I used a block of aluminium to keep the pieces uniform and straight.

The collar that held the flange in place was brazed to the tube and secured with a split pin. I rebrazed this area, too.




Then, a front and back brace was welded into place. The flange was cut to 4 1/2 inches long with 1 1/8 in free for the rod end bearing. Thankfully, I got this measurement from the Golden Age Air Museum's Jenny, for I could not find this distance anywhere on the drawings.



Here's the rod end in place. Eventually, there will be two bushings made to keep the bearing in the center.



Here's where the bellcrank fits in the fuselage.


Had a little extra time leftover to re-make the engine bearer U bolts. Because the Hisso sits up higher than the OX-5, the first batch of U-bolts I made from the drawings were worthless. So, out came the bending block and hammer.


Here they are fitted on the bearers.


They need to be threaded yet, and heat treated, but that's another project for another day.
Till next time,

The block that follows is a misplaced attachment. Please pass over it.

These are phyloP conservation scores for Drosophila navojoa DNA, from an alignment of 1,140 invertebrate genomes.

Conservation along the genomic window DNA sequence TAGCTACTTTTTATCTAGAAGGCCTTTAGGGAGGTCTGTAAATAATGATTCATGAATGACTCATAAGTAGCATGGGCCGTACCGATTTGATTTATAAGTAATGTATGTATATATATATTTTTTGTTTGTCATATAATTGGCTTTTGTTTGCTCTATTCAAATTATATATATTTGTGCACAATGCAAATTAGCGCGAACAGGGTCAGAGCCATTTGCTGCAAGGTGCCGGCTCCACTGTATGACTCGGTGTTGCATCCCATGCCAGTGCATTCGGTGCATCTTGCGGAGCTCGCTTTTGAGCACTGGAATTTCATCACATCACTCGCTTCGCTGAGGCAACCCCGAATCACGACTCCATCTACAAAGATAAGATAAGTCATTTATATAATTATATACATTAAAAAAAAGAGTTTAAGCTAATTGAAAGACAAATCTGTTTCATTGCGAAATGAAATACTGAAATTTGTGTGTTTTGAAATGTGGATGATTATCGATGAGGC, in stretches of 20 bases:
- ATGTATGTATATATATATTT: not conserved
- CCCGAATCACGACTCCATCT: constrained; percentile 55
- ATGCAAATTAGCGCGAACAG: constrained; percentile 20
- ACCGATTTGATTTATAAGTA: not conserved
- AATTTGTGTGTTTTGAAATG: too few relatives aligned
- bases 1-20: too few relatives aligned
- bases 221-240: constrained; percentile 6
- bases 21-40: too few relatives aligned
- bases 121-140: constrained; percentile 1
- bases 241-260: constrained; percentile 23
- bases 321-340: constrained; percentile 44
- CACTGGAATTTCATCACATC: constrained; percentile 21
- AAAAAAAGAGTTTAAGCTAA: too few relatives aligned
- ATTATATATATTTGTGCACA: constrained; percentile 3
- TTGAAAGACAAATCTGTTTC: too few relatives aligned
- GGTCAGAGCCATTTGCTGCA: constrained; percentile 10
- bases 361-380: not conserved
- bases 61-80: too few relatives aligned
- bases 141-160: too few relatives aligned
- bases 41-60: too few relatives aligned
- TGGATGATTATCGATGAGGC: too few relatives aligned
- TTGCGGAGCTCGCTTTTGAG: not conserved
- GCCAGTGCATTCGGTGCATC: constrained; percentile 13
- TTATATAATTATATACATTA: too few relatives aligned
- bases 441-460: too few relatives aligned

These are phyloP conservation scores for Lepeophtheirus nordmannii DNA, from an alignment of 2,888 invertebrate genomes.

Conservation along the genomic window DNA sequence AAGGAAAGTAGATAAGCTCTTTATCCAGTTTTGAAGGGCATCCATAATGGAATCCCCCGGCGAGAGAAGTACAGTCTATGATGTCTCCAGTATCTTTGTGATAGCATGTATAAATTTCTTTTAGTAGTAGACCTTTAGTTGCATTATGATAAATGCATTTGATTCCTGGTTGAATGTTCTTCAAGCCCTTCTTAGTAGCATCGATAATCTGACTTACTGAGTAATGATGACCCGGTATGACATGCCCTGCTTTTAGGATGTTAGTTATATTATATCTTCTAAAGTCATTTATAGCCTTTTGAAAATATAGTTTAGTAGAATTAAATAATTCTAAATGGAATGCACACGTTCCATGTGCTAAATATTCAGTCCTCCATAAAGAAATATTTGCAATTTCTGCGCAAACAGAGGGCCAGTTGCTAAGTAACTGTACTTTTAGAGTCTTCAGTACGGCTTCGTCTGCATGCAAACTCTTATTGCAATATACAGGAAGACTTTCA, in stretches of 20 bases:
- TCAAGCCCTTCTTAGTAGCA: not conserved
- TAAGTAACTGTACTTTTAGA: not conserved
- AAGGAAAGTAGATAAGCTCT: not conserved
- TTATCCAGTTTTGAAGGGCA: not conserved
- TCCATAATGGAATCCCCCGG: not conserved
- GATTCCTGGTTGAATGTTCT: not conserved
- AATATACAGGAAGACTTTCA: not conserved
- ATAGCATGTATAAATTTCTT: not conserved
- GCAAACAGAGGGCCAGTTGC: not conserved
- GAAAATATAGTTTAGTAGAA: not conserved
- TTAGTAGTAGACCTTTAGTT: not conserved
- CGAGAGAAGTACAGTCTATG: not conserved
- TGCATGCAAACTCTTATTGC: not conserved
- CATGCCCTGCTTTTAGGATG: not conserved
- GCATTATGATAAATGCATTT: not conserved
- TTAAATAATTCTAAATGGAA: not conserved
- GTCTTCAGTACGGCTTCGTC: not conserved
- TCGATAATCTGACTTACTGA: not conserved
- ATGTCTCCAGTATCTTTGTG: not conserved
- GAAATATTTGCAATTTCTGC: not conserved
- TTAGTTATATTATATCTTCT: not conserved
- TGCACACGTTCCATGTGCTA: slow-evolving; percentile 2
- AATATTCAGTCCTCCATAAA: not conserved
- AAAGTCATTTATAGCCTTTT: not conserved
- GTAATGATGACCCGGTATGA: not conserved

Brian

Monday, February 09, 2009

Rear Seat Pulley

The fork of the pulley was made out of .040 steel stock today. It consisted of two pieces bent to fit the pulley housing. I think the original piece was brazed together and filed smooth, but I opted to weld the pieces together. Either way, the weld was filed smooth and I could not tell the difference in the finished product.


The holes were drilled.


And the fork brazed onto the housing. Don't panic! It always looks this way when you braze metal together.


Here's the original piece on the left and the new piece on the right. The bead blaster took care of the ugly brazing slag.


The finished parts in primer below.

A bit labor intensive for a simple pulley, but it was worth it.
Below is a recent picture of the Golden Age Air Museum's Jenny. Paul had an artist paint the original Earl Daugherty Biliken on the fin. Looks great!


Enjoy
Brian

Friday, February 06, 2009

Pulley Housing

Had a few hours to work this afternoon, so I got a lot of misclaneous things done - sanded all the recently varnished parts from the last blog, remade a cross wire that I didn't like the first time, and decided to make a new pulley for the aileron cable circiut.



I had one original part, so I transfered the pattern to some MDF.



Cut them out on the bandsaw


And worked the metal around the curve. This is just .032 sheet steel, so it was pretty workable.


After much trimming and fitting, the spine was welded and ground smooth.


More later.
Brian

Wednesday, February 04, 2009

Seats

OK the fun part - the perimeter of the seat is reinforced by some half round pieces of ratan. Paul Dougherty was smart enough to order enough ratan for two airplanes when he made his Jenny seats and I ended up with the leftover.